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Tuesday, March 11, 2014

How Rando Racing Boots Have Shaped Mainstream Alpine Touring Boots

When it comes to ski boots, I feel like I have experienced a lot. My history is as follows:

1. leather xc 3 pin boots;
2. Merrell Fusion telemark boots -- these boots were leather fused to a plastic toe and heel;
3. full plastic Garmont telemark boots;
4. Scarpa T1 telemark boots;
5. Scarpa Laser AT boots;
6. Scarpa F1 AT boots (3-4 pair);
7. Scarpa Matrix AT boots;
8. Dynafit TLT Race boots (old school version with velcro upper fastener);
9. Dynafit Zzero Green Machine AT boots;
10. Dynafit DyNA Race boots;
11. Scarpa Alien Race boots;
12. La Sportiva Spitfire AT boots;
13. Pierre Gignoux 444 Race boots;
14. Pierre Gignoux Morpho Race boots;
15. La Sportiva Spectre AT boots.


 As I write out this list, I wonder if I've missed any. Maybe I have, but these are the ones that stick out. I'm uncertain as to whether to be proud or embarrassed about this list. It definitely is not an illustration of fiscal responsibility or sustainability. One day, I might have to explain to my son that I spent his college tuition on ski boots. On the other hand, I can say that I have gone to school of ski touring boots. As a result of the "list," I have a keen sense of the good, bad, and the ugly.

 Way back when when things were simple, which was really only a decade ago, boots were boots. Boots attached to skis and I put my feet into them to go ski. Those were happy times. But they were also slow and unsteady times. No free pivot. And to get down the hill, you needed to drop a soulful knee.

Scarpa's F1 was revolutionary. I remember the hype before it came out. I remember scouring telemarktips.com for info and beta on what was then considered to be more of a concept boot. I remember AT Apostle bragging that he was posting on ttips while wearing a pair of F1s. F1s were rad. They were lime green. At the first ever Powder Keg, I remember seeing them for the first time. They were unlike anything available at the time. They walked well, even better than telemark boots. They were relatively light -- much light than a Scarpa T1. And they skied down with a fixed heel. The Euros went crazy with them, drilling them out to make them lighter and a cottage industry (in a literal sense) specializing in F1 boot mods was formed.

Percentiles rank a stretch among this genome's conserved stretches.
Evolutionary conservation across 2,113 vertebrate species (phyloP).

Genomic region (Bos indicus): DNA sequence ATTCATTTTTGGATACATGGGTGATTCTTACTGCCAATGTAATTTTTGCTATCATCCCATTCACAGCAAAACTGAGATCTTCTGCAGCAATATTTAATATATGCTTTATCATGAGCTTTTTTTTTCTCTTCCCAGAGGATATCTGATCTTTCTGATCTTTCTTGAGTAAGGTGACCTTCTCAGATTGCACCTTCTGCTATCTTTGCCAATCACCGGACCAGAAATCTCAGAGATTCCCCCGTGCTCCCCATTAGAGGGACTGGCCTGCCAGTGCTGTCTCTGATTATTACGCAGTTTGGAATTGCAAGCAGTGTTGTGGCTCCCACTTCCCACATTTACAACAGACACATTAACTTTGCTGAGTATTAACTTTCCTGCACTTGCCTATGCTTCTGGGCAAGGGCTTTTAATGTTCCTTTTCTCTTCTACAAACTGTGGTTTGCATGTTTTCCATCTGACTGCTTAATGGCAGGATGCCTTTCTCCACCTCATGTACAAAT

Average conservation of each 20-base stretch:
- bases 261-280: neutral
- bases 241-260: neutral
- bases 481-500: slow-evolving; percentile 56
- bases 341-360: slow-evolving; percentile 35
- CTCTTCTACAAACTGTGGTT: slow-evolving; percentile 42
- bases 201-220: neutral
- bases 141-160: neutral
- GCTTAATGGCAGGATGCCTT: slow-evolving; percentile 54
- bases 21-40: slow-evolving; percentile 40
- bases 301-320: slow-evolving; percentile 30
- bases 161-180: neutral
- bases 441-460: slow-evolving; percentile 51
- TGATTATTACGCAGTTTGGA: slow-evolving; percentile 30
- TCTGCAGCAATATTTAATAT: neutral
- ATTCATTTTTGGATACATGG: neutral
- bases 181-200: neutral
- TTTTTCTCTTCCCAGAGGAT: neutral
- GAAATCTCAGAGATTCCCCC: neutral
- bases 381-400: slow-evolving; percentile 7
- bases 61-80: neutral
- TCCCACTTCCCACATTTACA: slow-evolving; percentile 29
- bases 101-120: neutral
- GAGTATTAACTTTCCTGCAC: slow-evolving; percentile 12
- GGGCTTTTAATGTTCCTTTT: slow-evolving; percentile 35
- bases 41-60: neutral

As I write this off-the-cuff rendition of AT boot history, it occurs to me that Dynafit may have lead the charge into the world of light, walkable, skiable boots. I'm pretty sure Dynafit's Mountain Lite/TLT line came before Scarpa's F1. In any event, early on, it's certain that Scarpa's F1 was much more ubiquitous. Dynafit's time would come though.



As racers whittled, drilled, and modified the Scarpa F1 to suit their needs, others came up with other alternatives. Benedikt Bohm took a Dynafit TLT boot lower, and then fitted it with a carbon upper and a throw reminiscent of a Scarpa F1 throw. I think he might have skied off a 8,000 meter peak on that boot. And then guys like Pierre Gignoux started building all-carbon boots in his garage. Pierre was a top racer (once holding the record for the fastest ski ascent and descent of Mont Blanc) looking for a top solution. He built a boot, loosely modeled after the F1's rear one-step lock down rear throw. This boot was much much lighter than its pebax cousins.

Taking a step back, I think that for several years, the backcountry community viewed the F1 and its iterations, and perhaps those who used them, as outliers. These were not boots to seriously consider for serious touring or mountaineering. While more legitimate than a gimmick, they weren't a "real" AT boot. In a sense, this sentiment was correct. The F1 had a pretty awkward fastening system. The heel throw was bulky and got in the way. The duck-billed, bellowed toe was not ideal for rock climbing and mountaineering. Later F1 versions addressed these issues with slimmer and ergonomic heel throws. The duckiness of the bill was likewise eliminated.



This is not to say that people, like myself, did not resort solely to the F1 as a backcountry boot. The truth is, after experiencing the walkability and efficiency of a F1, how could we happily ski anything else? I tried to ski the Scarpa Matrix and the ZZero Green Machine, but was frustrated with their inefficiency on the uptrack. Skiing those boots was like putting my ankles in casts.

Then Dynafit came out with the DyNA Race boot. While racing in Europe, I bought a pair. These boots were substantially lighter than the F1. I think of these boots as a refined version of Benedikt Bohm's modified TLTs. I speculate that because Scarpa protected rights to its heel throw, Dynafit did/could not incorporate that in its mass production boot. Dynafit came out with the side-throw. Like Bohm's custom boots, the upper cuff was carbon fiber. Like the F1, transitioning from walk to ski mode was a one-step process.  The DyNAs were superior to the F1s in weight, walkability, and skiability.  I quickly adopted the DyNA as my do everything boot.  My speed ascent/descent of the Grand Teton was in DyNAs.

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The DyNa Race boot certainly had an impact in the race world. It was one of the first mainstream boots to compete with the F1 (in contrast to garage-made boots). But I think the true significance of the DyNa is that it gave birth to Dynafit's wildly successful TLT 5 boot. I view the TLT 5 as the boot that bridged the fringe group of racers with the core backcountry community.  The TLT 5 was a real and acceptable boot for racers, backcountry tourers, and ski mountaineers alike.